While working with Arduino, and Raspberry Pi we often face components which work in the analog principle. For example an LDR or a thermistor or laser TOF sensor operates as analogue electrical circuits.
Analog electronics is the part of electronics that exploits signals that can operate or be measured by continuous values. Analog electronics are complementary to digital electronics, which process signals with discrete values, and for which original analog signals can be integrated by analog-to-digital conversion, sampling and quantization.
Analog electronics process a signal whose value is most often measured by a physical quantity. For example, an audio amplifier processes the sound signal in a way — approximately — proportional to the electronic signal of a sound source, especially when it is reproduced on a loudspeaker. Historically, the analog mode has been the first mode exploited since the beginnings of applied electronics.
In many areas of technology, analogue technology has largely been replaced by digital technology, but some components usually remain analogue – for example, the electronics for processing the microphone and loudspeaker signals as well as the transmitting and receiving part of today’s mobile phone, which is fully digital, work still analog. In such cases, where analog and digital electronics complement or mix each other, they are also referred to as hybrid electronics or mixed-signal electronics or circuits.
Typical components of analog technology are amplifiers, filters, rectifiers, mixers, etc. In contrast to this are components of digital technology, such as logic gates, microprocessors and data storage devices.
Since humans can only process sounds and images in analogue form, but digital technology causes less interference in storage and transmission over long distances, both technologies are now combined. The signals of both technologies can be converted into each other with analog-to-digital converters or digital-to-analog converters.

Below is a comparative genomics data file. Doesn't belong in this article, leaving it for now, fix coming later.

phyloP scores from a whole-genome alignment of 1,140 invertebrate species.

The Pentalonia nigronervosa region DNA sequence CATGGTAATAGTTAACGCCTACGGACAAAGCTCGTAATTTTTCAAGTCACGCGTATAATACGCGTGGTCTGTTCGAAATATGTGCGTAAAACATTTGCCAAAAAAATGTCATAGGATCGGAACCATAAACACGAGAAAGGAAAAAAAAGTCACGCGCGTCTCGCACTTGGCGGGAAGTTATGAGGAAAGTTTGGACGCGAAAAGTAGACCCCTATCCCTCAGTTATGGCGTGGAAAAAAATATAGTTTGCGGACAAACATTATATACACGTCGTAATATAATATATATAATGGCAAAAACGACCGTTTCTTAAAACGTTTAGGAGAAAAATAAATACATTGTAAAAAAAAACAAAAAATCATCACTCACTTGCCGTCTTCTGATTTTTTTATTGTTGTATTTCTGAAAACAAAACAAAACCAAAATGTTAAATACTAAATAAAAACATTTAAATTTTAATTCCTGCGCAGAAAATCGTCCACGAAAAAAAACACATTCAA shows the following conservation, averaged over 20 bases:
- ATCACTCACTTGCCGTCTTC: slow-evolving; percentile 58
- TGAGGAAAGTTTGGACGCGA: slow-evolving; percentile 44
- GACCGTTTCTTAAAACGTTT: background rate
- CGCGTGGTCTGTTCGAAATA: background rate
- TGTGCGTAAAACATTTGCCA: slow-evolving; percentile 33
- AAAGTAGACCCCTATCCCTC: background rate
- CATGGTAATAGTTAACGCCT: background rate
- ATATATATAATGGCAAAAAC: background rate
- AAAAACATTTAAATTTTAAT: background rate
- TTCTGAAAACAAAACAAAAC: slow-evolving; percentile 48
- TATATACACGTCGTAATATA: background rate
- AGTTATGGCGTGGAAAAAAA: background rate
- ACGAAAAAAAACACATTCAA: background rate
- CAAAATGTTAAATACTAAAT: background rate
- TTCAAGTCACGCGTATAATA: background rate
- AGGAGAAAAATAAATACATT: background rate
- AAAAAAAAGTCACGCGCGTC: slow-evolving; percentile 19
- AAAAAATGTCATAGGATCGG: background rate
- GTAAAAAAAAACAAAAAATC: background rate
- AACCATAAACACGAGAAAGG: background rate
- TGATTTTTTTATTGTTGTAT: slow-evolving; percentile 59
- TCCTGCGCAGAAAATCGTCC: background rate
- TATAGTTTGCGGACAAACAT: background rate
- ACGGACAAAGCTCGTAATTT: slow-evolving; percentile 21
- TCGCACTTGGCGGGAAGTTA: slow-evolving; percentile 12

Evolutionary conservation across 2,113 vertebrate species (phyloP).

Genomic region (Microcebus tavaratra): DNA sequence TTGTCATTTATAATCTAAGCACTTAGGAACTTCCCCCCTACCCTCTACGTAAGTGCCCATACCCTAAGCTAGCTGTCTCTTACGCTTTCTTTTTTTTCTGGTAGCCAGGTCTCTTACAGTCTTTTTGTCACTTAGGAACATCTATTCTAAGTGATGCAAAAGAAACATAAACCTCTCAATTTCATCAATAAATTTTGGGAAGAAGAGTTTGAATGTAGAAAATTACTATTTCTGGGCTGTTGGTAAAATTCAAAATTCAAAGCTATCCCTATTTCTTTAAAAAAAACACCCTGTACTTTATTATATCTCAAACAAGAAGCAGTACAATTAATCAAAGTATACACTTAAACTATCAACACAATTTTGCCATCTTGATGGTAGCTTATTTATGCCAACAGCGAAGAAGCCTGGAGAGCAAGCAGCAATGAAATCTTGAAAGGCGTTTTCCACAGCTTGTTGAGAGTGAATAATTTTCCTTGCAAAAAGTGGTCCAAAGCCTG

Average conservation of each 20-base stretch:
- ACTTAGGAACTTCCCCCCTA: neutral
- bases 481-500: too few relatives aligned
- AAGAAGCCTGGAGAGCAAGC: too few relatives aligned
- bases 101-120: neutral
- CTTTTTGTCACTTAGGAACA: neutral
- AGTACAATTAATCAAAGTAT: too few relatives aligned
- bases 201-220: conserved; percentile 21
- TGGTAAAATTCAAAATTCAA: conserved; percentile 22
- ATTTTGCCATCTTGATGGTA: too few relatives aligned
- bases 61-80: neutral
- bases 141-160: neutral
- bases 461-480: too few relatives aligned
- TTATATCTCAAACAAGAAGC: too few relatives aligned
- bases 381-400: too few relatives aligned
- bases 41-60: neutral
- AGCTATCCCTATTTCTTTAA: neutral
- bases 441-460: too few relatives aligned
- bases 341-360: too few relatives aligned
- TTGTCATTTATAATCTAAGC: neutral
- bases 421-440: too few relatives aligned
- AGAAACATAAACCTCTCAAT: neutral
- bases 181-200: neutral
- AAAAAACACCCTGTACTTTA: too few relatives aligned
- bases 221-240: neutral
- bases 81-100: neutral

One of the advantages of analogue technology is that it can be implemented with the simplest and often very few electronic components, such as resistors, coils and capacitors. A disadvantageous effect is the susceptibility to interference and the distortions of the signals, which occur on the one hand due to internal physical properties of the components and cables, and on the other hand due to capacitive and/or inductive coupling between different components.
Due to the high integrability of the components (more components and functions per area) and the sometimes lower energy consumption, digital technology is taking on more and more tasks and is increasingly displacing analog technology. However, analog and mixed circuits continue to be used for special industrial applications, such as the automotive or aerospace industries; however, they are usually reduced in size and converted into integrated circuits.
A 74HC4051 multiplexer breakout is corrected with eight LDRs (analog)
Limitations and Disadvantages of Analog Circuit
Two factors limit the accuracy with which the analog signal is processed: background noise and bandwidth.
A series of physical phenomena and interference produced by the environment, generate background noise. Analog electronics strive to maintain as high as possible, the ratio between the level of the useful signal and the average level of background noise, called simply the signal-to-noise ratio. Bandwidth limits can affect the transmission of rapid variations in the signal or its electronic characteristics.